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Reading Stock Charts: The Basics

Reading stock chart

Stock charts are graphs that show how a company’s publicly traded shares are performing. These charts can show a company’s stock performance over time periods ranging from several years to a few days. You can also even watch a company’s stock change throughout the day while the market is open. 

Reading a stock chart can be confusing since they show so much data in such a small space, but in this guide, we’ll cover: 

What Are Stock Charts Used For?

In the most basic sense, when reading a stock chart, a green line going upwards is good, and a red line trending down is bad. However, stock charts provide a lot of information beyond that. Stock charts can indicate a company’s performance over a number of years, tell you how much the stock is trading at and recent changes in the price, and give details about the overall company’s value. 

Stock charts are often used by investing professionals, like investment bankers and stockbrokers, to help inform investment decisions and track company performance. But stock charts are also used by average people outside of careers in finance. Some people read stock charts because they have investments in the stock market or just because the performance of the stock market has a serious impact on the overall economy.  

Stocks are traded on specific markets. For publicly traded companies in the United States, shares are typically bought and sold on either the National Association of Securities Dealers Automated Quotations Stock Market (NASDAQ) or the New York Stock Exchange (NYSE). 

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How To Read Stock Charts

Stock charts can be overwhelming at first glance, but once you understand the basic components, they are fairly simple to understand. We’ll take a look at an example of a stock chart and go through all the components. 

What Do Stock Charts Look Like

The chart below is Meta’s stock over the past year, courtesy of Google Finance, a website hosted by Google that provides real-time financial data. 

Company stocks are traded under a stock symbol or ticker — a short-hand representation of the company, typically five letters long or less. For example, stock symbols for some of the biggest companies include:

  • Google: GOOGL
  • Amazon: AMZN
  • Facebook: META
  • Apple: AAPL
  • Microsoft: MSFT

>>MORE: Check out the top tech companies.

Components of Stock Charts

Below the chart, you can see a lot of information about the stock itself, including:

  • Open: What price the stock was at when the market first opened for the day 
  • High: The highest price the stock has been at, for that day
  • Low: The lowest price the stock has been at, for that day 
  • Mkt cap (market capitalization): The total value of all the company’s stocks owned by shareholders  
  • P/E ratio (price/earnings ratio): A ratio of the company’s share price to the company’s earnings per share  
  • 52-week high: The highest price the stock has traded at in the previous 52 weeks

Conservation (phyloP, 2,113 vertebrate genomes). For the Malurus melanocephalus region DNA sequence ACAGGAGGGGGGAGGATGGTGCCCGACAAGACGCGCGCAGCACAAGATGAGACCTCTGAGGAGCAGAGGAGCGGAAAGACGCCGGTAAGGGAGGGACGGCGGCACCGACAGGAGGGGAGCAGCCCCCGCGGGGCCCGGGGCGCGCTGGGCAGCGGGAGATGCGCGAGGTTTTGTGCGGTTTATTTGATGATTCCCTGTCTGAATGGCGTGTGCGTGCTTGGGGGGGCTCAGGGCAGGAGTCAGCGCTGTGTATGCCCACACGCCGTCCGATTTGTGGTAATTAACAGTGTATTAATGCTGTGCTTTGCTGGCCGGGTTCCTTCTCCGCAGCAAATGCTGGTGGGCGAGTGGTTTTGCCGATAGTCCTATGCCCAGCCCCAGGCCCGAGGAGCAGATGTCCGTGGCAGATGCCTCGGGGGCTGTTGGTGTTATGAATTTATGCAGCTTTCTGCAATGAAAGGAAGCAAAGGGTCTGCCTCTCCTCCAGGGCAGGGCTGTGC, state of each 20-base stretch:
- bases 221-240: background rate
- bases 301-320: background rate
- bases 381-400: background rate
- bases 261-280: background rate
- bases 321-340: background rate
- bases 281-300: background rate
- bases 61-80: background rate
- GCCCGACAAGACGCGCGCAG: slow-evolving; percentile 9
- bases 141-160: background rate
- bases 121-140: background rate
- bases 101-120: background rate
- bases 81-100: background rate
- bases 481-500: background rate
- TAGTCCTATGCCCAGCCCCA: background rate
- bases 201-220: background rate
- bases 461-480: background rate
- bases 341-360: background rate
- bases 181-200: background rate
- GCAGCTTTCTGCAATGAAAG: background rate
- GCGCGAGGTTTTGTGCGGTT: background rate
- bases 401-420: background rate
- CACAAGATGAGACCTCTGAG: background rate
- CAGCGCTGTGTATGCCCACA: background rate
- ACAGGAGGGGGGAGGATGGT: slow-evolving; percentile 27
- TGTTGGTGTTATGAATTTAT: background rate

• 52-week low: The lowest price the stock has traded at in the previous 52 weeks 
  • Div yield (dividend yield): A percentage showing how much of the company’s share price it pays out each year in dividends to shareholders (Not every company will have a dividend yield.)

Using these components, you can begin to understand how the company has performed in the past. This information is pivotal to make predictions about how a company will perform in the future. Companies with steady, gradual growth are likely to continue that growth, barring any big economic changes (like a recession). 

Stock charts primarily give you an idea of if the company is worth investing in. For example, a momentary slump in stock prices after a long trend of growth may be a good opportunity to get in when the share price is low. Or, a relatively new company that is performing well but has cheap share prices can be a good chance to get in early before the company really takes off.  (Note: This example is for educational purposes; consult a financial adviser for specific stock-picking advice.) 

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How To Show You Understand Stock Charts on Your Resume

Ultimately, if you have experience or skills related to investing or investment management, it will be understood that you can read stock charts. Reading stock charts is a common aspect of specific skills like “company valuation” or “portfolio analysis and management.”

If you don’t have investing experience as part of a previous job or internship, you can include any personal trading experience you have in a cover letter. For example, you could talk about how you closely followed the GameStop short squeeze in 2021 and managed your own investment portfolio as part of it. 

Find out more ways to show off your hard skills.

Reading stock charts is pivotal to many careers in finance and investing. Some other skills that investing professionals need to know include:

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